Wednesday, February 25, 2009
Monday, February 23, 2009
Shoppers now only need to click the Buy button to be taken directly to their shopping cart regardless of if they have an account or not.
This is a great new feature and a real time saver....
Sunday, February 15, 2009
Tuesday, February 10, 2009
Can you say road trip.....
So we thought we would get out the small track bike and see how she acted around it, Oh my she hates it and barks like crazy and chases it around the yard, so needless to say I don't think she will be the adventurous type and want to ride on the back and go on rode trips at least not on a motorcycle.
Tuesday, February 3, 2009
The ‘value’ isn’t in the price of the blouse or toy or gadget, though: it’s in what a neighborhood boutique/gift store has to offer a community.
I know how easy it is to take a small-town bookstore, toy store, or gift shop for granted: sure, they’re great for popping into when we’re taking a leisurely stroll through the downtown strip, but is it the first place that pops into our heads when we get an itch to buy the latest bestseller or a gift? If not, why not?
I can already hear the arguments from dissenters: why should I buy that book, toy or knick-knack for full price when I can get it cheaper down the road? What have small stores got to offer that large ones don’t, less expensively, until late at night, seven days a week, and with a huge selection of coffees to boot? Don’t you believe in capitalism? (And of course, with the economy the way it is: but I can’t afford to buy stuff full-price!)
Perhaps you don’t really care if your town has thriving independent stores, in which case you may not understand my logic. But I buy my family’s books—and anything else I can get, from groceries to paint—in town whenever I can because I value living in a community where I can buy household goods without having to drive to a strip mall ten miles away.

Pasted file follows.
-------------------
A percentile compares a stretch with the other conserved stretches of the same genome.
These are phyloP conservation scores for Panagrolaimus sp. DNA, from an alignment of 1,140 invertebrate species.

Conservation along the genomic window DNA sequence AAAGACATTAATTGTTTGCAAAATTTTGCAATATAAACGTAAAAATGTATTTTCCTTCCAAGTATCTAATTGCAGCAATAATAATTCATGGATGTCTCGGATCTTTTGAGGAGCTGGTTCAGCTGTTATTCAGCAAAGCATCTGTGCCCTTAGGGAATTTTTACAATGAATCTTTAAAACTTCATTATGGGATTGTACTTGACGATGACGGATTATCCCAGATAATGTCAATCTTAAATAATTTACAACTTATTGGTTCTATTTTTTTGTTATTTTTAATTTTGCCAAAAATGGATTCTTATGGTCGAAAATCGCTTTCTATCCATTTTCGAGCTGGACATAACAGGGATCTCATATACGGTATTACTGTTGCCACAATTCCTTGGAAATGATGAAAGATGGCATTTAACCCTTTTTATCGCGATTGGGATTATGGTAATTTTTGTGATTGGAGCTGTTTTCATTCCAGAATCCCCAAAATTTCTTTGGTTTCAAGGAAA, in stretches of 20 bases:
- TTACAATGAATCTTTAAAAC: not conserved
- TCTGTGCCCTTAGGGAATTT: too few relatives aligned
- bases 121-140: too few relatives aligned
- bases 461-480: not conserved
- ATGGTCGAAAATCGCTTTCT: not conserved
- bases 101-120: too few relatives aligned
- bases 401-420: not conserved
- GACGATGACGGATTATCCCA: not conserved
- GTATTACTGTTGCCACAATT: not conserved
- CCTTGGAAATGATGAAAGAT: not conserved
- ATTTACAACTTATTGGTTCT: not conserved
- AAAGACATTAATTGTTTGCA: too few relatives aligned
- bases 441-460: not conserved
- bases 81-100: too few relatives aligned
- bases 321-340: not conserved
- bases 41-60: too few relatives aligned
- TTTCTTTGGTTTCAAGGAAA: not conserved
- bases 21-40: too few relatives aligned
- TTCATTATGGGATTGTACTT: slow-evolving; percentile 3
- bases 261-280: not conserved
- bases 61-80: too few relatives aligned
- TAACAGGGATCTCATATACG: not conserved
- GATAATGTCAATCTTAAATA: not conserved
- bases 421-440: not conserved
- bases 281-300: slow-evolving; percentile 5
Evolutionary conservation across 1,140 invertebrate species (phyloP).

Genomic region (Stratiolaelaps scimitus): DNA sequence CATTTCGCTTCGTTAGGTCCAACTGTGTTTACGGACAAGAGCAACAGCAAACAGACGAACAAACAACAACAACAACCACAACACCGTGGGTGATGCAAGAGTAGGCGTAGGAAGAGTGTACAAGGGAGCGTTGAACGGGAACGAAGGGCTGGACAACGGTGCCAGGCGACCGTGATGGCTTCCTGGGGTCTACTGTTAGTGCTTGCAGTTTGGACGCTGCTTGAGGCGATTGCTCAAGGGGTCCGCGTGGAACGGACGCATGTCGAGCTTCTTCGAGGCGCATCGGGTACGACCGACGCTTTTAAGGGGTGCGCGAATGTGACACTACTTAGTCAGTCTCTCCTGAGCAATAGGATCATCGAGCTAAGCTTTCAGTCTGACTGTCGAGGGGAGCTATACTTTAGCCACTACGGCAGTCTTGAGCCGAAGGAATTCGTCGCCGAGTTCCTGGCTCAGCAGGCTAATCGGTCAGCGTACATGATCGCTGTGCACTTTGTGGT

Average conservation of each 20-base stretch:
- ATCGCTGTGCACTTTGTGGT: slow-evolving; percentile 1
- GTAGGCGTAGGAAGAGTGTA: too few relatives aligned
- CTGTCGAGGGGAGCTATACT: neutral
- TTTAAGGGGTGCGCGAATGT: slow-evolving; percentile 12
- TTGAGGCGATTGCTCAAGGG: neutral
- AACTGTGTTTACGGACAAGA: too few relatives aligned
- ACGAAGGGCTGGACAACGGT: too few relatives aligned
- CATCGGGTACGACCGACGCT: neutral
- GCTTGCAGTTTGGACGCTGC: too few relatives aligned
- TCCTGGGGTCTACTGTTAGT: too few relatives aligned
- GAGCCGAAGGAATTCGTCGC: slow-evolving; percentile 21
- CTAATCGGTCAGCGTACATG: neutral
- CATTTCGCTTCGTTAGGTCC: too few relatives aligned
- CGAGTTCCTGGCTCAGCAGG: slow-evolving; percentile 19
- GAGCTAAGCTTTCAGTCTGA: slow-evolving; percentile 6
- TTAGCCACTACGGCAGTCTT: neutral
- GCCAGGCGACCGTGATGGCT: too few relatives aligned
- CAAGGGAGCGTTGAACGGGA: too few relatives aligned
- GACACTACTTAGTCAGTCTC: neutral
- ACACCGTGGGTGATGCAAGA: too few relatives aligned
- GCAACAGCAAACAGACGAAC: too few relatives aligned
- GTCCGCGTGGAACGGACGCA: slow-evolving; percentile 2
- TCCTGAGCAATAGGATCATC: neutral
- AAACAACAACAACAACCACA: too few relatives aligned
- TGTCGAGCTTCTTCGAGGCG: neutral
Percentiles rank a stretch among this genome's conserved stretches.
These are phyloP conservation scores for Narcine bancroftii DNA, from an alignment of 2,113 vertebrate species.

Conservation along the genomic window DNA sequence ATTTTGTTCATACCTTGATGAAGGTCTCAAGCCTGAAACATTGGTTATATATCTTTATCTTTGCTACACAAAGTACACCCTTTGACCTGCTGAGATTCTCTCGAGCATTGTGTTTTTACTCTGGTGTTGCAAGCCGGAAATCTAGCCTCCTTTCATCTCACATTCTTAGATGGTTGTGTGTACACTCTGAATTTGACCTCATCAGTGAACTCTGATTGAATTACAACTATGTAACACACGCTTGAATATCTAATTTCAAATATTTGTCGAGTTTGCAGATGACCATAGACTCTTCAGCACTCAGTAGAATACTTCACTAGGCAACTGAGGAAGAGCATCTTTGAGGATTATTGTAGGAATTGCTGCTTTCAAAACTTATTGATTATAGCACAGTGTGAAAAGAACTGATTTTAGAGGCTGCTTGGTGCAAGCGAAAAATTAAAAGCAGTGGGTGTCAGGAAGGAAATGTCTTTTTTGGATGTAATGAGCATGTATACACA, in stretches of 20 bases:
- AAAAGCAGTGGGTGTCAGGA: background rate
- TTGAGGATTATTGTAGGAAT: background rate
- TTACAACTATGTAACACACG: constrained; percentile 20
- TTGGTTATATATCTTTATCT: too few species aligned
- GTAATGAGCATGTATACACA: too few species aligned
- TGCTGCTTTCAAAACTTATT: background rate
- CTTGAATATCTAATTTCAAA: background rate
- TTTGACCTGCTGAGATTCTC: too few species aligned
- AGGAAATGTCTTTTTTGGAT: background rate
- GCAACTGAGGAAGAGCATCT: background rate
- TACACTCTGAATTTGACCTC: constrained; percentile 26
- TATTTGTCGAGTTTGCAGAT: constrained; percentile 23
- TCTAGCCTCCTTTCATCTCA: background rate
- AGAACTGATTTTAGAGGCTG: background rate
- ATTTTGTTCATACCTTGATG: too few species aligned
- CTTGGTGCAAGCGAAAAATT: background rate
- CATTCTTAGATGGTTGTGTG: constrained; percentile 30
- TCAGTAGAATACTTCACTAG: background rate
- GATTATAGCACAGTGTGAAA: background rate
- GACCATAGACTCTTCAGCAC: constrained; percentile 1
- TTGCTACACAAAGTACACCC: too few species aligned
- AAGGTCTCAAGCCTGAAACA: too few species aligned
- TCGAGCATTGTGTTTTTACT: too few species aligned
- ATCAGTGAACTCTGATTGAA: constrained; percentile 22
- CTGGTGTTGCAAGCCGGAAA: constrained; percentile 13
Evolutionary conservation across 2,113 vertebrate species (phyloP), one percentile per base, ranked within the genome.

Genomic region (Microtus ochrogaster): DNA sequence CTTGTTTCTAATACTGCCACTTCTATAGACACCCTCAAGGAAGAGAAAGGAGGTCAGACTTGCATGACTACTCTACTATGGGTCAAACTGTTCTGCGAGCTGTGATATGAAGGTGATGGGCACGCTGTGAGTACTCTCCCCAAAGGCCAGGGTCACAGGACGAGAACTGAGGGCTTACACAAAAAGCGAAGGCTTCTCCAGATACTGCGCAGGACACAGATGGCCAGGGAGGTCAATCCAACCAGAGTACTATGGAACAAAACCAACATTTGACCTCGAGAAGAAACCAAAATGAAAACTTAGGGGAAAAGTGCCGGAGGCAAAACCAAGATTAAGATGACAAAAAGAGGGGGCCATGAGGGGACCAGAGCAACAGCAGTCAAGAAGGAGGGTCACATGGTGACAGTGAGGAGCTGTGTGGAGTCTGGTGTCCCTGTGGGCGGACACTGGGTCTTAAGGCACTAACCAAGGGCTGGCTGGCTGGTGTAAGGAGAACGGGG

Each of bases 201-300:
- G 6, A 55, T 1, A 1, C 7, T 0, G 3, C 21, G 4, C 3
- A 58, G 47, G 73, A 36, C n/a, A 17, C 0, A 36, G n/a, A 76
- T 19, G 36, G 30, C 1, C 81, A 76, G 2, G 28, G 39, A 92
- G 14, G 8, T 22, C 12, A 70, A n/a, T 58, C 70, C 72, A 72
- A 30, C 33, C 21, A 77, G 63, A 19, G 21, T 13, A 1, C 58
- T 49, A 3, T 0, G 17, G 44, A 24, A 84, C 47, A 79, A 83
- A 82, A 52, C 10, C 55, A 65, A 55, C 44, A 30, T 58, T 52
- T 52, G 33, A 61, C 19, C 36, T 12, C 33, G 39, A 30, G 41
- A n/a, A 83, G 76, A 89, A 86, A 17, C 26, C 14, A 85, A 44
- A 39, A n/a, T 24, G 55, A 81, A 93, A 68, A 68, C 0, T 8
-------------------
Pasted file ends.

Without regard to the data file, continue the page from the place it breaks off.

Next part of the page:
As for what a small community bookstore, toy store, or gift shop has to offer? For a start, the fact that the owners and employees recognize me and my family when we walk in the door, have actually purchased—and formed an opinion on—most of the items on their shelves, and add vitality to a business district—all of which are worth more than a discount to me. And yes, I believe in capitalism, which in my mind means making purchasing decisions based on what product or service has the best value—not necessarily which one is the cheapest.
To me, it’s about more than trying to save a few dollars on this toy/gift or that book. It’s that I don’t feel like I can afford to live in a place where indie stores don’t exist. What would our cities and small towns look like if they all went away and all that was left were strip malls?
Don’t get me wrong—larger stores can have their place. Sometimes, a 10 PM bookstore trip is a necessary sanity-saver at the end of a busy day. And once in a while, I like to wander around rows and rows of books and magazines, just to see what’s out there.
Of course, having been broke…really, really, really broke…since last years layoff, I understand that you can’t spend more than what you have. For people in that position, I really understand the dilemma and figure you do what you can. But there is a whole segment of the population for whom “value” has come to mean “how much stuff can I get for my money”, not “Could I do with fewer things so that I can invest a little more in what I value?"
Neighborhood shops, especially my beloved indie boutique (I hope you’re lucky enough to have one in your community) are more than just places to buy things. They’re part of the community: a place for adults to get to know their neighbors. I support them because I want that kind of store to be around, for me, for a good long while.
And of course, I shop there because I want them to be around for my kids. Can I really afford not to?